Back in 2011, America — well, the small fraction of America that watched Simon Cowell’s botched U.S. transfer of “The X Factor” — saw 13-year-old Rachel Crow break down in wailing fashion when she was booted from the tacky TV singing contest. It was a distressing sight, but it was hard to weep for her: Better things clearly awaited the charismatic, camera-ready kid, and that promise comes to fruition in Netflix’s peppy, family-friendly escapade “Deidra & Laney Rob a Train.” As teen sisters resorting to palatably desperate measures to get by when their single mom lands behind bars, Crow and fellow up-and-comer Ashleigh Murray make an infectiously spirited duo in director Sydney Freeland’s sophomore feature; exuberant but not obnoxious, their combined energy and ingenuity is enough to steam the film through some off-track script wobbles.
An odd fit for Sundance’s avant-garde-inclined NEXT strand when it premiered in January, this Disney Channel-esque diversion should reach its optimum audience when it hits Netflix on March 17. For its two fresh, characterful leading ladies, meanwhile, “Deidra & Laney Rob a Train” is hopefully just an early stop en route to greater starring vehicles.
Deidra Tanner (Murray) also has her eye on a brighter future. A gifted high school senior who runs intellectual rings around her peers — and reaps the benefits by doing their homework for cash — she dreams of leaving her drab Idaho hometown behind for an Ivy League college, defying what she describes as a generations-spanning family motto of “more is not for us.” Already challenged by the family’s hardscrabble poverty, that dream hits a further snag when her mother Marigold (Danielle Nicolet) is imprisoned for “domestic terrorism” following a violent mental breakdown — like much of what transpires in this airy, mostly gritless romp, the events sound rather more solemn on paper than they prove in practice.
That leaves Deidra in charge of her younger sister, the shy, self-conscious Laney (Crow), and their kid brother Jet (Lance Gray, rather too conveniently sidelined for long stretches of the action). To keep hope alive and Child Protection Services at bay, Deidra and Laney needs to come by a few grand fast — and it won’t come from their deadbeat dad Chet (a drolly engaging David Sullivan), a low-flying railway worker whose idea of fatherhood is to be “there when they need me, gone when they don’t.” What’s a girl to do? Well, the title explains itself, as the sisters hatch an elaborate but increasingly fraught plan to loot goods from the nighttime freight trains that pass by their edge-of-town matchbox of a house.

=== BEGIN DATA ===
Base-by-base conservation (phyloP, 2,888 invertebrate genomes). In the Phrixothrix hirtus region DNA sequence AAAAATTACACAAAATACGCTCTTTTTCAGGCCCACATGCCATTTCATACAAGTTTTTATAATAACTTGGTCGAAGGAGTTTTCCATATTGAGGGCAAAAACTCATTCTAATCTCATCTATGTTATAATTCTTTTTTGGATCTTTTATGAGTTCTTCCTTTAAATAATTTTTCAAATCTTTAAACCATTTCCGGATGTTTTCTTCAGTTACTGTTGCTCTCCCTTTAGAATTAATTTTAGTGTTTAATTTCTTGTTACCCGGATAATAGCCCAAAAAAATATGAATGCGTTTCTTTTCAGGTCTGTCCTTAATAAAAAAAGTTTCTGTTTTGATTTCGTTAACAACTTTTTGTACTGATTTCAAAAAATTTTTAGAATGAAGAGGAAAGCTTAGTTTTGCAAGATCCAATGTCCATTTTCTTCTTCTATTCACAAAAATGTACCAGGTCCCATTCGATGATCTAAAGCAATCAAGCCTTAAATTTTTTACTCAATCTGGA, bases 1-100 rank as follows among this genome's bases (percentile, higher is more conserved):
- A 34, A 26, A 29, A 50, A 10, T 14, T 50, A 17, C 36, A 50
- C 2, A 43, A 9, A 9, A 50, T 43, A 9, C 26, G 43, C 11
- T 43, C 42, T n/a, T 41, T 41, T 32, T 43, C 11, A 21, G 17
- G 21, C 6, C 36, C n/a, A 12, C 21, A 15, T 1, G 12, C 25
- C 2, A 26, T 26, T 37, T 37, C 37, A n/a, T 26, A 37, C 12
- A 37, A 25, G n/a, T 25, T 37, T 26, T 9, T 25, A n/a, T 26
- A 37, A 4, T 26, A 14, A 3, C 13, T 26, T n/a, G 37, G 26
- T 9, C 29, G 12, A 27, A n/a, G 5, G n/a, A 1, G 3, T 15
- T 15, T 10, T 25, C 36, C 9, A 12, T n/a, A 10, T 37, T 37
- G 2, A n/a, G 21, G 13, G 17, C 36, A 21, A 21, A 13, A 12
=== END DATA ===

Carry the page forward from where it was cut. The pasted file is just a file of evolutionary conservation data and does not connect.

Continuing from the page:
At their best, the ensuing shenanigans proceed a little like Mark Twain rewritten for a diverse millennial audience, pitching spunky, enterprising kids against a host of less competent, more caricatured adults — both well-meaning (Sasheer Zamata’s spacy school guidance counselor) and cartoonishly villainous (Tim Blake Nelson’s pettily vindictive rail-network detective). Neophyte scribe Shelby Farrell’s lively original screenplay keeps things rattling toward a farcical pile-up of junior-size crimes and misdemeanors — don’t seek too many ethics lessons in a light caper where an awful lot of wrongs seemingly add up to a right. If anything, the film suffers a bit from over-plotting. A side strand involving Laney’s reluctant participation in a teen beauty pageant is worthily intended to spotlight her self-worth issues, but plays out in rushed, slightly mean-spirited fashion, with an emphasis on catty female rivalry that sits at odds with its general air of sisterly celebration.
Freeland, whose far tougher, more adult-focused debut “Drunktown’s Finest” drew on her Native American heritage, directs with a light touch — occasionally inserting some neat visual trickery amid more predictable camera setups and pop-scored montages. (The soundtrack selections are all over the map: Liam Lynch doesn’t fit very comfortably into the girls’ world, though Crow gets to show off her souped-up R&B chops.)
Refreshing as it is to see such a multiracial ensemble without any on-screen comment, the film touches only subtly on social realities — given its target market, this is a very clean-scrubbed vision of middle-American poverty, where lean household budgets are drawn up on brightly colored construction paper. What’s most impressive about Murray and Crow’s winning performances, however, is that they keeping matters suitably upbeat while projecting a hint of the weariness and desperation we can’t quite see in the set-dressing.